Get out and stay off Conejo’s lands! GOB orders exploration company.

The Department of Geology and Petroleum is to order U.S. Capital Energy to halt all seismic work on Conejo’s communal lands, remove all seismic markers from the trail the company has cut through the reserve lands of this Maya Indian village.

Director of Geology and Petroleum, Andre Cho, made the commitment to Conejo’s Alcalde, Eufemio Makin; Conejo’s village Chairman, Enrique Makin and four other Conejo village councillors when they met in Conejo on February 9.

Pedro Cho and Mandela Wade, both of the Geology and Petroleum Department; Forestry Officer Marcelo Windsor; Anthony Mai of the Environment Department; and US Capital Energy’s Permitting Officer Martin Choco also attended the meeting.

The meeting sought to resolve the awkward situation created when the company fired its 23 workers, who were all from the Conejo Village, on Thursday, February 2, because village leaders had not immediately given U.S. Capital Energy permission to operate the seismic line.

Conejo village leaders had called a community meeting to discuss how they would handle the situation on Sunday, February 5.

At that meeting, Choco presented villagers with a letter drafted by the company, which would have granted U.S. Capital Energy freedom to conduct seismic work throughout Conejo lands.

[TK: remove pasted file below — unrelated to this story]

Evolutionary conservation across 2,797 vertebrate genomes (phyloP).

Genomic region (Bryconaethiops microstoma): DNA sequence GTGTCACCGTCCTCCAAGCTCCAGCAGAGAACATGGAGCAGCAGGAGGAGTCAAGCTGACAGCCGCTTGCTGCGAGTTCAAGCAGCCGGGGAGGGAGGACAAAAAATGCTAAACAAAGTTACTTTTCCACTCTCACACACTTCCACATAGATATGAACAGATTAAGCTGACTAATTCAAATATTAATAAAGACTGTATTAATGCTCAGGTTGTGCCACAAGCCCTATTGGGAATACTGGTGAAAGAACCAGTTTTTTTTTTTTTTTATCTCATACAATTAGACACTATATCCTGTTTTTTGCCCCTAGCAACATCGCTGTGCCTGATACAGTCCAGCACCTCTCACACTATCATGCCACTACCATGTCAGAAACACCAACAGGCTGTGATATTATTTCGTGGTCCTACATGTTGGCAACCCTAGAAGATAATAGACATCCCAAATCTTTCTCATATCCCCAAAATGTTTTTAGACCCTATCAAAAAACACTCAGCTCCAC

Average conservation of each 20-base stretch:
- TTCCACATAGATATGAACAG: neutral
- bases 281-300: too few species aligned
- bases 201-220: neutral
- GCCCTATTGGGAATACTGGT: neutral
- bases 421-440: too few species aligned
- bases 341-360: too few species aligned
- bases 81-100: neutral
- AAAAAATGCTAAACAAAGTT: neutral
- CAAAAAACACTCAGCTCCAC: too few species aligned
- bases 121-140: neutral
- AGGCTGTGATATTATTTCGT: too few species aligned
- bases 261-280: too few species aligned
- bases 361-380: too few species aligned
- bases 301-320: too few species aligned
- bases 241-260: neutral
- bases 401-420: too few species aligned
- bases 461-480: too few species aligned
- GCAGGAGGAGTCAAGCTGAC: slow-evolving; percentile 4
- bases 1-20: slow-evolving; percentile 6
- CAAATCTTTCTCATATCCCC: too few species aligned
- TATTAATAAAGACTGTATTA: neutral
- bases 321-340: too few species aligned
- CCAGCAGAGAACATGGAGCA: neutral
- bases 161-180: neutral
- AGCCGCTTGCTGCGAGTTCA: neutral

The letter also condemned the village leaders for objecting to the seismic line. He tried to coerce the villagers into signing the letter by telling them they could provide them with jobs.

On Monday, February 6, Capital Energy’s local manager, Alistair King, said that based on the support of those who had signed the letter, the company would return to conduct seismic work on the trail through Conejo lands.

But Capital Energy’s permit to conduct seismic testing expressly prohibits the company from trespassing on Conejo’s lands.

Villagers of Conejo then signed a petition asserting that they had not consented to the company’s operations on their land. The leaders strengthened this position by complaining to the Government’s representatives in no uncertain terms.

In 2007 the Supreme Court ruled that no seismic or other exploration work operations could occur on Conejo’s territory without the free, prior and informed consent of the Village Council.

Now that the rule of law has prevailed, Conejo’s leaders say they want to have the instructions to U.S. Capital Energy written in black and white, and are now waiting for a written copy of the Geology and Petroleum Department’s order.

The Reporter